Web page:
by Stacie Hiserman
Oh, to embrace the silence, the stillness of the little manger at Bethlehem in our own hearts.
How often can we admit that the peace of silence fills our very beings, as it did for the Holy Family one night in a lowly stable in Bethlehem?
Turned out by their fellow man and affronted by the piercing cold…yet they carried on in peaceful acceptance of God’s will. What a wonderful scene for reflection!
It is difficult to maintain peace amid the suffering and calamity we endure in this world. It is a grueling effort to silence the noisy thoughts in our minds and hearts when the world seems to be on a turbulent merry-go-round, always grasping for our attention; always attempting to distract us from what is truly important.
Sadly, many search in vain for interior peace in the wrong places. The latest smartphone, the biggest TV, the fastest car, the shiniest diamond will not grant us interior peace no matter how much marketers tell us they will and no matter how much we spend (or save) on them.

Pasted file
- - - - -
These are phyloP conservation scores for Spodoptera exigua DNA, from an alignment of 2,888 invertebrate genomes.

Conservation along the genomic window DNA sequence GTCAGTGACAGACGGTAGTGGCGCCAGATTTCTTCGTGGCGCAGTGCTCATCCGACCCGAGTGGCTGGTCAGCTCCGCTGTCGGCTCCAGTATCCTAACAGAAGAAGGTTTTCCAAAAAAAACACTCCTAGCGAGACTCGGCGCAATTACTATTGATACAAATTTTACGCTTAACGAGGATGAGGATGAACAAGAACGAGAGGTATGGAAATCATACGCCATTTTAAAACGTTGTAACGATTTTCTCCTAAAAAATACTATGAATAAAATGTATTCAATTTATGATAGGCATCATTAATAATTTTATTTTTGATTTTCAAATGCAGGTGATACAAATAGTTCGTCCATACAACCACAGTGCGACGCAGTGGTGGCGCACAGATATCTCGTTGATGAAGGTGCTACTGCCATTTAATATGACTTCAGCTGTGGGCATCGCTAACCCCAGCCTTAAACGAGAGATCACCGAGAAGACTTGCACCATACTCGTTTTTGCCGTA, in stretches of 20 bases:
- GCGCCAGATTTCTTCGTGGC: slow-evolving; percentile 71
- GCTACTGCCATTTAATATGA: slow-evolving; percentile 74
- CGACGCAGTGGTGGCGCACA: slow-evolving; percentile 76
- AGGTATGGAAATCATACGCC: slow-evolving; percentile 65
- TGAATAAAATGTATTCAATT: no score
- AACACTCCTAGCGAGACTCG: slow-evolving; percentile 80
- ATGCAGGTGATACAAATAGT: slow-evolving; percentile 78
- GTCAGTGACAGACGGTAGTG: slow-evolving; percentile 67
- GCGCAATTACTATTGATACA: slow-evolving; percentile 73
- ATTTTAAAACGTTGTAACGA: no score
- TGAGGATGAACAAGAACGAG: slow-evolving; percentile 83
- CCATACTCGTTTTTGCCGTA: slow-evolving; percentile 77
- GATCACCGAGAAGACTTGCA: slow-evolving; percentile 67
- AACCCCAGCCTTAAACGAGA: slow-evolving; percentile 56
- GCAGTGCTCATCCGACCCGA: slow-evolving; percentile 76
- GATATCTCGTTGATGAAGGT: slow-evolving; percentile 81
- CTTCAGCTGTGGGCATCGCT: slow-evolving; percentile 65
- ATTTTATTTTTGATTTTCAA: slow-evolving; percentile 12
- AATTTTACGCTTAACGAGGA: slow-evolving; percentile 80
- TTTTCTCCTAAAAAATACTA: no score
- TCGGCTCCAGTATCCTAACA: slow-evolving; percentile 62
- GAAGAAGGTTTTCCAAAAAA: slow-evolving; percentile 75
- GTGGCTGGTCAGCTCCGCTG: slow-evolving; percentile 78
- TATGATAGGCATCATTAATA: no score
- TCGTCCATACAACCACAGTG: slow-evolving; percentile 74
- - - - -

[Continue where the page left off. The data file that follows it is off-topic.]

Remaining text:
We must page through scripture and look to that December night for the model example and source of silence, peace, joy, and hope:
Contemplate the Virgin Mother, Our Lady, humbly bending with maternal love over the cradle of her newborn Son, in adoration of the Son of God. She feels there is little she can do to physically comfort His tiny body, except to wrap Him in swaddling clothes and hold the Infant God-Man to her breast. For her, this is joy. This adoration, this all-encompassing love…is enough.
We see that Mary is quiet throughout scripture, except in order to draw us to her Son.
Envision the vigilant foster father St. Joseph, who silently keeps watch as lowly shepherds come from the nearby fields to join him in adoration of the Holy Infant, the long-awaited Messiah. The sacrificial devotion of this divinely designated protector brings him joy…it is enough.
Not a word of St. Joseph’s is recorded in scripture. Yet his communication with God is profound and certain through his actions. Instead, he listens. His silence is an ardent witness to his complete and utter attention on the Lord.